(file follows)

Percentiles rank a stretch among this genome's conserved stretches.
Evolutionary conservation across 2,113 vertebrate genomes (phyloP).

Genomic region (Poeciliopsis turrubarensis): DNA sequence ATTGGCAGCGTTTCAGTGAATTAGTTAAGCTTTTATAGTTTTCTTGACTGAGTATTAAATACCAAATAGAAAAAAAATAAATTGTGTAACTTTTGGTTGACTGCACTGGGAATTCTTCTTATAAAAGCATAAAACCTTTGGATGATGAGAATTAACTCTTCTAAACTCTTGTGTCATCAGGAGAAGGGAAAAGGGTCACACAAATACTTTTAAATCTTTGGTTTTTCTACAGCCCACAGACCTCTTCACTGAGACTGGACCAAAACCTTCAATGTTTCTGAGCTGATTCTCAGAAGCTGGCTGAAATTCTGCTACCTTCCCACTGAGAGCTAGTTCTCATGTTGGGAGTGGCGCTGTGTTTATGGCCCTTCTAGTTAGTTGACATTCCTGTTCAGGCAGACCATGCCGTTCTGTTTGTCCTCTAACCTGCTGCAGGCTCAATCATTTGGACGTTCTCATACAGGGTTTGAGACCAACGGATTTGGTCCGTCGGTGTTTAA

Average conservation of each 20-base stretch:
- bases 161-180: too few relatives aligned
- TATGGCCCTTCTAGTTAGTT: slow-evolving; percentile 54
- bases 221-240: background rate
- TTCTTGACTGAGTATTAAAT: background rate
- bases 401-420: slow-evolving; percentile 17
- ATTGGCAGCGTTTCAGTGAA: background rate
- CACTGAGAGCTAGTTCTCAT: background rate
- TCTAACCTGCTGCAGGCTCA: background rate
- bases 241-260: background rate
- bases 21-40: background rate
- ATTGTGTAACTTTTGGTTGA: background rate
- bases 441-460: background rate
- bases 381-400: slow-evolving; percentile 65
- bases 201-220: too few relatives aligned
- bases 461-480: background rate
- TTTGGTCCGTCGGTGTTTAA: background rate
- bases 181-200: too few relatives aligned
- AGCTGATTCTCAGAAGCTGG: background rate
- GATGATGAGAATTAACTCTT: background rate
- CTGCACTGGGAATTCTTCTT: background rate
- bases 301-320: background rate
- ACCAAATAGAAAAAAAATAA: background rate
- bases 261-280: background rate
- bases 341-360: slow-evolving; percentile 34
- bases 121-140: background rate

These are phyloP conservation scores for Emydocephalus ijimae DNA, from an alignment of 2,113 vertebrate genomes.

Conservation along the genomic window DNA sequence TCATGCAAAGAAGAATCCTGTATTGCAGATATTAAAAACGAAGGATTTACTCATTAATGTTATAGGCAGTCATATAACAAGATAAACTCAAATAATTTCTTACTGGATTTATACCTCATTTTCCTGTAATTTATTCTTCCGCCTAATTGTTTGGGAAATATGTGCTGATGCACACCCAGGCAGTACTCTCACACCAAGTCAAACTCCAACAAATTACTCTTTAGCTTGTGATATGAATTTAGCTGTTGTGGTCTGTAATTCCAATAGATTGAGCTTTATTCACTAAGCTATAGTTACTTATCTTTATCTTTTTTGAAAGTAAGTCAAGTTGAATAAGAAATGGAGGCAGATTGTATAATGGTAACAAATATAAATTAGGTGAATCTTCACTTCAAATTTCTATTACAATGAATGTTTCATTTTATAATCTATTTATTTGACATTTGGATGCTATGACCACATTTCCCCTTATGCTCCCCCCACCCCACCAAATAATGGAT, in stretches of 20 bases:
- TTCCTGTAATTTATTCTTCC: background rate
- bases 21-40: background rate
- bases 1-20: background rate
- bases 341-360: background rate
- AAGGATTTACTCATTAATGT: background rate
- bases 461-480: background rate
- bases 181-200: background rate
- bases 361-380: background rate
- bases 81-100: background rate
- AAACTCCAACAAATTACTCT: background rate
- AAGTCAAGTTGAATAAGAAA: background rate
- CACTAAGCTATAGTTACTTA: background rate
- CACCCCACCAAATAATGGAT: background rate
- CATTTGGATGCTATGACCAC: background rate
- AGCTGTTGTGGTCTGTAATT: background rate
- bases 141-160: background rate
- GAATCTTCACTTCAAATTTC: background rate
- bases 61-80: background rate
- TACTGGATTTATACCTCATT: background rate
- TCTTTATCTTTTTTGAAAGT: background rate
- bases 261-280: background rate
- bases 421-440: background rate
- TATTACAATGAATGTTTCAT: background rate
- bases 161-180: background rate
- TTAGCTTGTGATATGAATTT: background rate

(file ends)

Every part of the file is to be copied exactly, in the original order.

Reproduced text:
Percentiles rank a stretch among this genome's conserved stretches.
Evolutionary conservation across 2,113 vertebrate genomes (phyloP).

Genomic region (Poeciliopsis turrubarensis): DNA sequence ATTGGCAGCGTTTCAGTGAATTAGTTAAGCTTTTATAGTTTTCTTGACTGAGTATTAAATACCAAATAGAAAAAAAATAAATTGTGTAACTTTTGGTTGACTGCACTGGGAATTCTTCTTATAAAAGCATAAAACCTTTGGATGATGAGAATTAACTCTTCTAAACTCTTGTGTCATCAGGAGAAGGGAAAAGGGTCACACAAATACTTTTAAATCTTTGGTTTTTCTACAGCCCACAGACCTCTTCACTGAGACTGGACCAAAACCTTCAATGTTTCTGAGCTGATTCTCAGAAGCTGGCTGAAATTCTGCTACCTTCCCACTGAGAGCTAGTTCTCATGTTGGGAGTGGCGCTGTGTTTATGGCCCTTCTAGTTAGTTGACATTCCTGTTCAGGCAGACCATGCCGTTCTGTTTGTCCTCTAACCTGCTGCAGGCTCAATCATTTGGACGTTCTCATACAGGGTTTGAGACCAACGGATTTGGTCCGTCGGTGTTTAA

Average conservation of each 20-base stretch:
- bases 161-180: too few relatives aligned
- TATGGCCCTTCTAGTTAGTT: slow-evolving; percentile 54
- bases 221-240: background rate
- TTCTTGACTGAGTATTAAAT: background rate
- bases 401-420: slow-evolving; percentile 17
- ATTGGCAGCGTTTCAGTGAA: background rate
- CACTGAGAGCTAGTTCTCAT: background rate
- TCTAACCTGCTGCAGGCTCA: background rate
- bases 241-260: background rate
- bases 21-40: background rate
- ATTGTGTAACTTTTGGTTGA: background rate
- bases 441-460: background rate
- bases 381-400: slow-evolving; percentile 65
- bases 201-220: too few relatives aligned
- bases 461-480: background rate
- TTTGGTCCGTCGGTGTTTAA: background rate
- bases 181-200: too few relatives aligned
- AGCTGATTCTCAGAAGCTGG: background rate
- GATGATGAGAATTAACTCTT: background rate
- CTGCACTGGGAATTCTTCTT: background rate
- bases 301-320: background rate
- ACCAAATAGAAAAAAAATAA: background rate
- bases 261-280: background rate
- bases 341-360: slow-evolving; percentile 34
- bases 121-140: background rate

These are phyloP conservation scores for Emydocephalus ijimae DNA, from an alignment of 2,113 vertebrate genomes.

Conservation along the genomic window DNA sequence TCATGCAAAGAAGAATCCTGTATTGCAGATATTAAAAACGAAGGATTTACTCATTAATGTTATAGGCAGTCATATAACAAGATAAACTCAAATAATTTCTTACTGGATTTATACCTCATTTTCCTGTAATTTATTCTTCCGCCTAATTGTTTGGGAAATATGTGCTGATGCACACCCAGGCAGTACTCTCACACCAAGTCAAACTCCAACAAATTACTCTTTAGCTTGTGATATGAATTTAGCTGTTGTGGTCTGTAATTCCAATAGATTGAGCTTTATTCACTAAGCTATAGTTACTTATCTTTATCTTTTTTGAAAGTAAGTCAAGTTGAATAAGAAATGGAGGCAGATTGTATAATGGTAACAAATATAAATTAGGTGAATCTTCACTTCAAATTTCTATTACAATGAATGTTTCATTTTATAATCTATTTATTTGACATTTGGATGCTATGACCACATTTCCCCTTATGCTCCCCCCACCCCACCAAATAATGGAT, in stretches of 20 bases:
- TTCCTGTAATTTATTCTTCC: background rate
- bases 21-40: background rate
- bases 1-20: background rate
- bases 341-360: background rate
- AAGGATTTACTCATTAATGT: background rate
- bases 461-480: background rate
- bases 181-200: background rate
- bases 361-380: background rate
- bases 81-100: background rate
- AAACTCCAACAAATTACTCT: background rate
- AAGTCAAGTTGAATAAGAAA: background rate
- CACTAAGCTATAGTTACTTA: background rate
- CACCCCACCAAATAATGGAT: background rate
- CATTTGGATGCTATGACCAC: background rate
- AGCTGTTGTGGTCTGTAATT: background rate
- bases 141-160: background rate
- GAATCTTCACTTCAAATTTC: background rate
- bases 61-80: background rate
- TACTGGATTTATACCTCATT: background rate
- TCTTTATCTTTTTTGAAAGT: background rate
- bases 261-280: background rate
- bases 421-440: background rate
- TATTACAATGAATGTTTCAT: background rate
- bases 161-180: background rate
- TTAGCTTGTGATATGAATTT: background rate